The money is offered as match funding for any donations the fund attracts, which Greenspace Scotland is confident will reach the half million mark within three years. The £1m will be invested to provide an endowment to support Scotland’s parks in perpetuity, with the aim of growing the fund into the millions of pounds.
It is not only the money donated which HLF will match fund, but also the Gift Aid value through the income tax relief system for charities.
Chief executive of Greenspace Scotland Julie Procter said: "Scotland’s parks are well-used and much loved. We want to ensure they continue to be cherished and nurtured so that we hand them on in good heart for our children and grandchildren to enjoy.
"The Scottish Parks Endowment Fund is an easy and simple way for everyone who uses and loves Scotland’s parks to make a donation, large or small, to support our treasured parks. And it’s a great way to grow the value of your donation."
Greenspace Scotland is working in partnership with park listings and crowdfunding platform MyParkScotland – a registered charity – park friends, community groups and park lovers, both inside and outside Scotland, to run the fund.
MyParkScotland has already started taking endowment donations. Members of the public, businesses and organisations have so far donated. Edinburgh Council, for example, has donated its fee for filming rights in its parks to the scheme. When it grants permission, it asks for a donation into the endowment fund.
Procter added: "What we’ve put together is a plan over the next three years. We’re hoping that it’ll really catch the interest and enthusiasm of people. When we did the research for MyParkScotland, we found there wasn’t a single place to donate into an endowment fund for parks.
"We’ve done enough testing to feel fairly confident that in three years we’ll be able to raise that million pounds."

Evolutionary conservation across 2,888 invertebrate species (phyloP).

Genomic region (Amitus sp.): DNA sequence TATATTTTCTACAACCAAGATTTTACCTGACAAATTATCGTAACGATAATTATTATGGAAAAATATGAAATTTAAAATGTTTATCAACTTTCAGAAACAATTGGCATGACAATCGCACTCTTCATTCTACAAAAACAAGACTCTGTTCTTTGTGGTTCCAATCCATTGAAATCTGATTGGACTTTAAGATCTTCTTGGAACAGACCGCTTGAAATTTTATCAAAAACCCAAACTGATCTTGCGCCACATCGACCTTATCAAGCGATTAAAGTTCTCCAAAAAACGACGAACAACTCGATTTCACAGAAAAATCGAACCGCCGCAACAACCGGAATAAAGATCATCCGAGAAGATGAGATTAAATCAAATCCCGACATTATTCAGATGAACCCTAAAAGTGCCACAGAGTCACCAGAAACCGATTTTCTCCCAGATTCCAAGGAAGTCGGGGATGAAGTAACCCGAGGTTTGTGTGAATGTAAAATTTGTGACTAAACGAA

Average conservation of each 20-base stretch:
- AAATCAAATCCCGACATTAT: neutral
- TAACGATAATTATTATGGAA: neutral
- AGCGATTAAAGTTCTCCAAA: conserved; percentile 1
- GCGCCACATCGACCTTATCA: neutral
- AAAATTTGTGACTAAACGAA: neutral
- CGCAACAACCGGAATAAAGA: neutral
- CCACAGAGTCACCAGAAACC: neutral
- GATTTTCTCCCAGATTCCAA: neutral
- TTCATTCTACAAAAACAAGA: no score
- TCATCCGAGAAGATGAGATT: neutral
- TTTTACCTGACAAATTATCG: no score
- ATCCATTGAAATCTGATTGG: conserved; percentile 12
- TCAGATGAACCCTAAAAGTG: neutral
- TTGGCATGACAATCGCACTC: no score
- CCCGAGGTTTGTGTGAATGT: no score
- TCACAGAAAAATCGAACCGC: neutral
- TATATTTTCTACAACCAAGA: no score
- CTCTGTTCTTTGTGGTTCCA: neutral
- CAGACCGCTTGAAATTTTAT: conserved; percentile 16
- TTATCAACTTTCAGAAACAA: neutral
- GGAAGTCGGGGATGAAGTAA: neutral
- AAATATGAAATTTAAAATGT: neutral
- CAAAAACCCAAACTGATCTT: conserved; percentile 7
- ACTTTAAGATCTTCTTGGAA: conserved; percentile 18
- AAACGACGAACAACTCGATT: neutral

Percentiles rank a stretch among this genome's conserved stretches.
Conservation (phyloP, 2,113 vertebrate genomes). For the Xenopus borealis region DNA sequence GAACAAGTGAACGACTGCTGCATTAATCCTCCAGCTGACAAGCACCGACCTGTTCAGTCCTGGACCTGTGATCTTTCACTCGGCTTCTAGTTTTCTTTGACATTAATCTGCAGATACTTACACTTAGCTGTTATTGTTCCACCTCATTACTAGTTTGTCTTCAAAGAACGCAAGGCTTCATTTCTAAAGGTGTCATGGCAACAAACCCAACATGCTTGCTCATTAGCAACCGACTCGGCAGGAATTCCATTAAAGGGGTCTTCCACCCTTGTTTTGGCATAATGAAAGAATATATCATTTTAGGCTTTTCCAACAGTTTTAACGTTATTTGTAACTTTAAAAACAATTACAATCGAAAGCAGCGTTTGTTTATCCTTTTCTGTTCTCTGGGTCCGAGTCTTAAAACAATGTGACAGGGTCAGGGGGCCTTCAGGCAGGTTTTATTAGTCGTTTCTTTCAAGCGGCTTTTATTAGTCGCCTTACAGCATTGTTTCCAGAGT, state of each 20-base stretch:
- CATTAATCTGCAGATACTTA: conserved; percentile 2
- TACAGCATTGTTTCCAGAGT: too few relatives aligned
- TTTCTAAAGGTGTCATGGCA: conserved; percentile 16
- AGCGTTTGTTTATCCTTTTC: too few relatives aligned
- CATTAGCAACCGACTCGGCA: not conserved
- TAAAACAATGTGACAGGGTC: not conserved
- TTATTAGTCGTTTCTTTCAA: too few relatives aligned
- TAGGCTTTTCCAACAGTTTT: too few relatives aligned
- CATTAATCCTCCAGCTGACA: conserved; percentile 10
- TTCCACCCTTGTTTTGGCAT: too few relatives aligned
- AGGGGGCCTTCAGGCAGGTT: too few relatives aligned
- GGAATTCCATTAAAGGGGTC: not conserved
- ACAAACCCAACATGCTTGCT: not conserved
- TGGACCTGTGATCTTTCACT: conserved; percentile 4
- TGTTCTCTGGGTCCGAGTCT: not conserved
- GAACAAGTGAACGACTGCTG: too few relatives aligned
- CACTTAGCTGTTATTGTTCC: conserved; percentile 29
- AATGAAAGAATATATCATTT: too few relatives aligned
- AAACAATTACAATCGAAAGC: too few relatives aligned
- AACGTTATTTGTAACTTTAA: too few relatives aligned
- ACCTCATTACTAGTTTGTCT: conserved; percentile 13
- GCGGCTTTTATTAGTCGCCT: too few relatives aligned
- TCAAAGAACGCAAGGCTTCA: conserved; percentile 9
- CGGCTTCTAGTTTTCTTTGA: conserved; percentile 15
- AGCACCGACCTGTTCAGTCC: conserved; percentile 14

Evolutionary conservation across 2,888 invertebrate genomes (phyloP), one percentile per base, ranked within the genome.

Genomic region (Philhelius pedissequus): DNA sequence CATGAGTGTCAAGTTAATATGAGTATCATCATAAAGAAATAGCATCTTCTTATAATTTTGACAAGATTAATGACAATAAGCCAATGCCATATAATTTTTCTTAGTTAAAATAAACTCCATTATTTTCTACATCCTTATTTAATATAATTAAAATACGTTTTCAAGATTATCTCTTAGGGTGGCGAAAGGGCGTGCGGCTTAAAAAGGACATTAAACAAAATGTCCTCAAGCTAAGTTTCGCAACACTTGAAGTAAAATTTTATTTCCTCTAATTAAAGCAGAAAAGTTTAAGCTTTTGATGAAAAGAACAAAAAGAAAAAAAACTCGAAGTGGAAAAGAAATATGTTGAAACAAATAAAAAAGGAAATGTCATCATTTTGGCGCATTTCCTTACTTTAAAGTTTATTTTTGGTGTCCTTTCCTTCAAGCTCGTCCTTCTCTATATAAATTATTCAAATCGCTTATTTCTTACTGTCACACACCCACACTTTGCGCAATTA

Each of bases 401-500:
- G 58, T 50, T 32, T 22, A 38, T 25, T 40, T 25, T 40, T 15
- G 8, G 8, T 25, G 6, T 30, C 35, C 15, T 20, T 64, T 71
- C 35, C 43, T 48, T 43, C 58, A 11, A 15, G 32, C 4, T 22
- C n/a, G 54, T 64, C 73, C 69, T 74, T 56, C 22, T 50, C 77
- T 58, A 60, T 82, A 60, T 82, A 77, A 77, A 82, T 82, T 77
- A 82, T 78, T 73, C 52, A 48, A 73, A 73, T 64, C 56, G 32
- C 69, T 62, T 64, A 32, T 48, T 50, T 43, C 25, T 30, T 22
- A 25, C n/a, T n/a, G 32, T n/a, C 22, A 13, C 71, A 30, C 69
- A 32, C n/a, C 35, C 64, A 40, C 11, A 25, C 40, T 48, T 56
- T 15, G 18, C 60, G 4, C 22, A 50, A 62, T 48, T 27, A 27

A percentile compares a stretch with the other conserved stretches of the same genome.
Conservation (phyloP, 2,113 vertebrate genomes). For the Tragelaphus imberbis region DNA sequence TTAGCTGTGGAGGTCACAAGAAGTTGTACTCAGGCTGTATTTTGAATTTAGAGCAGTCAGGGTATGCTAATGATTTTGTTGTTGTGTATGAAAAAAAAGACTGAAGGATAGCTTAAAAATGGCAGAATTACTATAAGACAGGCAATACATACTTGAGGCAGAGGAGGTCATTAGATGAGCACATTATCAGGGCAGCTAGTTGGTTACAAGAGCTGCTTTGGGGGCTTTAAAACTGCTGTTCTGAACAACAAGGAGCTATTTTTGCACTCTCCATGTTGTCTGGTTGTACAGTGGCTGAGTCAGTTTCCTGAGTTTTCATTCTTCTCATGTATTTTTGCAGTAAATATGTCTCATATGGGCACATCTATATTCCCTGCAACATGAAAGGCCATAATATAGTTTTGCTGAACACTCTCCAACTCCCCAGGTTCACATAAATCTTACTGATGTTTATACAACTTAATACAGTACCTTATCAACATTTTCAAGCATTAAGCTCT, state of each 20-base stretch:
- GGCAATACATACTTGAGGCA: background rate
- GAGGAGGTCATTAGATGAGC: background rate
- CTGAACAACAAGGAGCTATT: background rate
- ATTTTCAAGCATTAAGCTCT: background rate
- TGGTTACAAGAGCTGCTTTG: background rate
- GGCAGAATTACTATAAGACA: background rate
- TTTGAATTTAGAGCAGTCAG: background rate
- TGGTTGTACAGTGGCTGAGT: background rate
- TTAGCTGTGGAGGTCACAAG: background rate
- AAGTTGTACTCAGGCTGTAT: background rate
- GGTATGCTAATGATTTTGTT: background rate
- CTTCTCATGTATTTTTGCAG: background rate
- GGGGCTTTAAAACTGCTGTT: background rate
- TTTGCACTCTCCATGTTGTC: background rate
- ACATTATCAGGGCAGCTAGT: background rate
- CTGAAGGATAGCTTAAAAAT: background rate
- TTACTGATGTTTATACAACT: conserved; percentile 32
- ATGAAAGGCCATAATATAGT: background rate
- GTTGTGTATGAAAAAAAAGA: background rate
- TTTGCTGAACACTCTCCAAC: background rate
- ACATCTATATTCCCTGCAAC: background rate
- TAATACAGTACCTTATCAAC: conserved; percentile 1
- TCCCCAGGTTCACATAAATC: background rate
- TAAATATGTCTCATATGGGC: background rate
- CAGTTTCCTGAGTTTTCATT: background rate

The funds will be administered by a board that will be able to draw down money quarterly. It will be used in the short term for training for friends groups and park managers, and in the long term for park investment.
"It’s not about replacing council funding," Procter said. "There would be reluctance for people to give donations if they thought that would result in less council funding but if you’re looking to keep it as an added extra that is appealing.
"In the medium to longer term we think this is going to be a significant change. It’s also about how we manage parks and breaking out of the annual budget cycles, and it’s looking back to some of the Victorian parks and how they were endowed.
"We think it’s one of the new models that have to be explored. On its own it’s not a silver bullet but it’s certainly part of the funding model going forward."
She said it was key that the endowment could fund parks but allow them to be kept in public ownership. "A lot of the discussions around endowment funds have been about putting parks into trusts. In Scotland we haven’t seen any appetite for doing that."
Scots make over 160 million visits to local parks and green spaces every year.
Donations are made online here.